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Inner Tubes the Way Out for One of Lucky Ones

August 20, 1994|EDITH STANLEY

Luis Figuredo Alejo, 34, arrived Friday at the processing center for Cuban refugees in downtown Miami, making him eligible for immediate resettlement because he arrived before the Administration imposed a detention policy. He had left Cuba on inner tubes Tuesday night. Through an interpreter, he told his story to Times researcher Edith Stanley:

"I am from Santa Domingo in Villa Clara, Cuba. I was a plumber, but there was not enough work. I couldn't make a living. I have no family in Miami. I have 17 sisters and brothers in Cuba and a mother and father. I left my wife and 11-year-old son behind.

"I have wanted to come to the United States since I was 17. I was harassed by the government for ideological differences. I wanted to listen to Beatles music. I wanted to wear long hair.

"In 1980 I tried to come out with the Mariel boat lift. I wrote a letter to Raul Castro pleading my case. They denied my request because they said I was under military age and had not served military service.

"In 1981 I was drafted into the Army. I tried to make them think I was nuts. I threatened a captain with a loaded rifle. They didn't consider me nuts but beat the hell out of me. After several more incidents, they put me in a hospital. They finally let me out of the Army for psychological reasons.

"After I came out of the army I went to school, where they tried to re-indoctrinate me to the Communist system. I refused.

"In 1993 I couldn't take it any more. I got a raft made of two rubber tires and tried to make it off the island. I was captured by Cuban authorities. When their boat pulled beside my raft they tried to turn the raft over. Then they took me on board and the crew hit, pushed, and pulled my hair.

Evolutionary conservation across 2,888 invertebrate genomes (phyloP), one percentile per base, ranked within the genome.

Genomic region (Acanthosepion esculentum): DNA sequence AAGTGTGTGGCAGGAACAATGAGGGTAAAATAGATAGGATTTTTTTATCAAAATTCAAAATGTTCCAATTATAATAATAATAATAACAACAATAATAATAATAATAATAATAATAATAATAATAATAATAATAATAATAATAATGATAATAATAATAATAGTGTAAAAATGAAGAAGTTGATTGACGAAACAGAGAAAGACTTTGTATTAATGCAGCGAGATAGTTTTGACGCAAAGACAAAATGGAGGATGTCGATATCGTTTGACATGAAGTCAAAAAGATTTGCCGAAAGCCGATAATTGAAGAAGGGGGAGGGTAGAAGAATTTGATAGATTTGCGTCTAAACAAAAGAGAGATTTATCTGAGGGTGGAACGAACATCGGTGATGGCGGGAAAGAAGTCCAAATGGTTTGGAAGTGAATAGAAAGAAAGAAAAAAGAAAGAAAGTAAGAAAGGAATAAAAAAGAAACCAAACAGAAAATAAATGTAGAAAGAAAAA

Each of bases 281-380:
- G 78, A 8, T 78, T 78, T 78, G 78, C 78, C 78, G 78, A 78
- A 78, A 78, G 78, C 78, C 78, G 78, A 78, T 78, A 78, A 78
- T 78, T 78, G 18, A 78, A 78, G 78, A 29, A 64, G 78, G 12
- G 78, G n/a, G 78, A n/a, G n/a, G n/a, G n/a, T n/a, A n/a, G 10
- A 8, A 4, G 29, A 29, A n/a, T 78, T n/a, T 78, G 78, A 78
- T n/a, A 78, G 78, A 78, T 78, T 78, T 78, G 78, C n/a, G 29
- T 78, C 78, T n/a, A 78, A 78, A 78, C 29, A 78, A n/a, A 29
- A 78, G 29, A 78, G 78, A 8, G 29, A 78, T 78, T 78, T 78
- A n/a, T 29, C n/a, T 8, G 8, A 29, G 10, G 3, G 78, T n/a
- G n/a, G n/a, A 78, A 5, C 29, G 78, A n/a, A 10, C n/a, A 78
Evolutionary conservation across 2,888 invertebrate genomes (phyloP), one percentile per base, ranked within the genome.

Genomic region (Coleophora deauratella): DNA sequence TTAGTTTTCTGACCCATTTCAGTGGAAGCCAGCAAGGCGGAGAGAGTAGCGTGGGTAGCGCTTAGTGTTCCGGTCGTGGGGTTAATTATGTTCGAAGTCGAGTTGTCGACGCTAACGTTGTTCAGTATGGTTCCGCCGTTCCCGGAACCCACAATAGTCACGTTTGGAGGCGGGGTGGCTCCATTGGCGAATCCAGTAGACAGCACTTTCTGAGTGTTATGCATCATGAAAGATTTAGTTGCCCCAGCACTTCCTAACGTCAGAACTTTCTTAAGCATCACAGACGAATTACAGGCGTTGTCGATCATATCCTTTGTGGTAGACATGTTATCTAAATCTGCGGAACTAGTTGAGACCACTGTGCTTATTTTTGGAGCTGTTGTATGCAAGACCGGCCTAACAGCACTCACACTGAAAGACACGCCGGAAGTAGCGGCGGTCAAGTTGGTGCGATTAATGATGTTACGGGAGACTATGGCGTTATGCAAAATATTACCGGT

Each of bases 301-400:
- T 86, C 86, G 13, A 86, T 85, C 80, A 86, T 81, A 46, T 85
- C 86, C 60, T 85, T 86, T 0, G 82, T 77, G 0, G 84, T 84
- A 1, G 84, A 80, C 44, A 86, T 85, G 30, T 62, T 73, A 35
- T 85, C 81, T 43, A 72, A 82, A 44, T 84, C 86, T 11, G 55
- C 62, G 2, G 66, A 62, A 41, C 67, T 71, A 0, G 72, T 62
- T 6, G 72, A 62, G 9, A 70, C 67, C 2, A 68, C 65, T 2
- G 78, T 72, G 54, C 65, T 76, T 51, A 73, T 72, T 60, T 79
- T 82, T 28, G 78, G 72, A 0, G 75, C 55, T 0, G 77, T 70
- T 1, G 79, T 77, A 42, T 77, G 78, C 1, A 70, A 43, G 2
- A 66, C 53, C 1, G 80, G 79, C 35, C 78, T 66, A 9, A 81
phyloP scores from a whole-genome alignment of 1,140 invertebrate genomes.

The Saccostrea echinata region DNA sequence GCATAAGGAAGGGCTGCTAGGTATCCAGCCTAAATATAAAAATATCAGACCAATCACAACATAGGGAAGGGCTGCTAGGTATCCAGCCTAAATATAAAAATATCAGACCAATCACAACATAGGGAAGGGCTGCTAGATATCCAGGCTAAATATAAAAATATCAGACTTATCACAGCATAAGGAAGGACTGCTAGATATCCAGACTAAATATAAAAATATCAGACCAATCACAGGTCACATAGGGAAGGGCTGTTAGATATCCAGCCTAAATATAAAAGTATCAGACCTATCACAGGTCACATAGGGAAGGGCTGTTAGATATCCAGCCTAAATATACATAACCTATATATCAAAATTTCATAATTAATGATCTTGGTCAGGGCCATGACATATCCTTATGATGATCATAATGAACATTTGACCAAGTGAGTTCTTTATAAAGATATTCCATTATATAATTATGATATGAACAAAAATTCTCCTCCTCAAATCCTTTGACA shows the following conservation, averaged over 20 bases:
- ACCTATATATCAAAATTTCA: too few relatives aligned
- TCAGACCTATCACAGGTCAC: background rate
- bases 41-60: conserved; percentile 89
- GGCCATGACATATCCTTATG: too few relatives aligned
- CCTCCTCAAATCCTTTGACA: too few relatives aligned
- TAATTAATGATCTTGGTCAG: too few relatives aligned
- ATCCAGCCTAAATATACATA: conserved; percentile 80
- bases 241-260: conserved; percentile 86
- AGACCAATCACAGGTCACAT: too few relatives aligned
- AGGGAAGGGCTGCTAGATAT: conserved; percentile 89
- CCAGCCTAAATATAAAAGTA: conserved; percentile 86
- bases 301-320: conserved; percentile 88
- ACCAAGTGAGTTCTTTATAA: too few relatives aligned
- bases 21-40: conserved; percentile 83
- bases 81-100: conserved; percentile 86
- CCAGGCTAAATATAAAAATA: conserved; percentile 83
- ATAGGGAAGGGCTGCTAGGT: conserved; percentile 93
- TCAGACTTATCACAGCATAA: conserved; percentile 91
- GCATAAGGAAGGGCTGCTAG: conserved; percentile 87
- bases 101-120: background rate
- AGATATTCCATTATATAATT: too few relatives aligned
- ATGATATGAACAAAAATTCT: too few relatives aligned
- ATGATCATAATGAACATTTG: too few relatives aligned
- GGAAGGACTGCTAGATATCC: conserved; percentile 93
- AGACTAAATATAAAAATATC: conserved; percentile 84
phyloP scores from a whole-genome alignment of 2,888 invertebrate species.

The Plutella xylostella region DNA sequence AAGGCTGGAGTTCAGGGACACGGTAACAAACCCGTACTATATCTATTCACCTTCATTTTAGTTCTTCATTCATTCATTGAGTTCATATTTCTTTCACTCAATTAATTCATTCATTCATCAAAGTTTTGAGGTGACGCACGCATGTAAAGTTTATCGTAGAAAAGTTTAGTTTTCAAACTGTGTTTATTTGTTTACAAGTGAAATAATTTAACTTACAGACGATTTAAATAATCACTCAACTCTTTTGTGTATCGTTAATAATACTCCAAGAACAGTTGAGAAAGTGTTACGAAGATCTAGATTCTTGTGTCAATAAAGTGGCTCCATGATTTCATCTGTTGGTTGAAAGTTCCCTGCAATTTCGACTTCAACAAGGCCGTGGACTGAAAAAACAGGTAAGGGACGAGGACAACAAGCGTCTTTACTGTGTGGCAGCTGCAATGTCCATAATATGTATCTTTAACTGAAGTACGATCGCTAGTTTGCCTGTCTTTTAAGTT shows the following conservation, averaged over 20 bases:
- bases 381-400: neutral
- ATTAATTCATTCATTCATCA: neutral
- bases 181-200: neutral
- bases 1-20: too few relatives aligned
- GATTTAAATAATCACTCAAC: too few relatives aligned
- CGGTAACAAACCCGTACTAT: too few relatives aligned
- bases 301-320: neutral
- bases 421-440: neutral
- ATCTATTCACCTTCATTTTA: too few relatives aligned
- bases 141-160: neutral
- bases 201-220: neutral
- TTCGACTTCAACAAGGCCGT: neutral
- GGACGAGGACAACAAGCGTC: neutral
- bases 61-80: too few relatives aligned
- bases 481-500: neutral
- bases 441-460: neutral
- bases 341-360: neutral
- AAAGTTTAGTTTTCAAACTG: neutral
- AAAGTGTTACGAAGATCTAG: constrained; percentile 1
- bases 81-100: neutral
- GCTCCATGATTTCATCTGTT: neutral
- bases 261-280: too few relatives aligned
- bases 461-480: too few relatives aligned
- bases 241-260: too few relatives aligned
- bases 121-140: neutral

"I was held for 19 days in jail, but my lawyer got me off. He told the judge if there is no sail and no motor then I could have been fishing. He said I couldn't leave the island without a sail or motor.

"After a person has tried to leave, and even if they are found not guilty, there is a stigma. I could not find a job. The only way I could survive was to work with the black market, which is widespread for food and commodities. It is the best way to survive.

"On Aug. 16th, a friend came to me because he knew I dealt with the black market. The friend wanted to know where to get an inner tube. When he told me what he wanted it for I said if you want to go, we go tonight. I had stolen two inner tubes from the government and had them hidden. At 11:30 or midnight on the 16th, four of us met at my house. We said we will go tonight.

"I told my wife and she said, 'Row, and you will make it.'

"My wife said she would not come because she's the only child and she doesn't want to leave her mother behind. My son loves his mother and will stay with her."

He took from a plastic bag his only possession, a worn color snapshot of himself kneeling beside his smiling blonde son. Tears came to his eyes as he shared the photo.

"We put the two tubes together with canvas cloth and left that night. All we had for power was oars. We brought supplies for four or five days. The only time I was scared was when we were in the port of Havana and a large ship was coming in. We were afraid the ship would run over us. He couldn't possibly see us.

"We rowed eight hours and apparently caught the current. A fishing boat escaping with refugees found us about 27 miles out. They took us aboard. On the way over we passed a lot of others who could not get on board because they had reached the limit.

"About 40 miles out the Coast Guard rescued us. When we got to Key West they treated us very well. I am more than lucky to have arrived. I could have drowned. I could have been put in detention."

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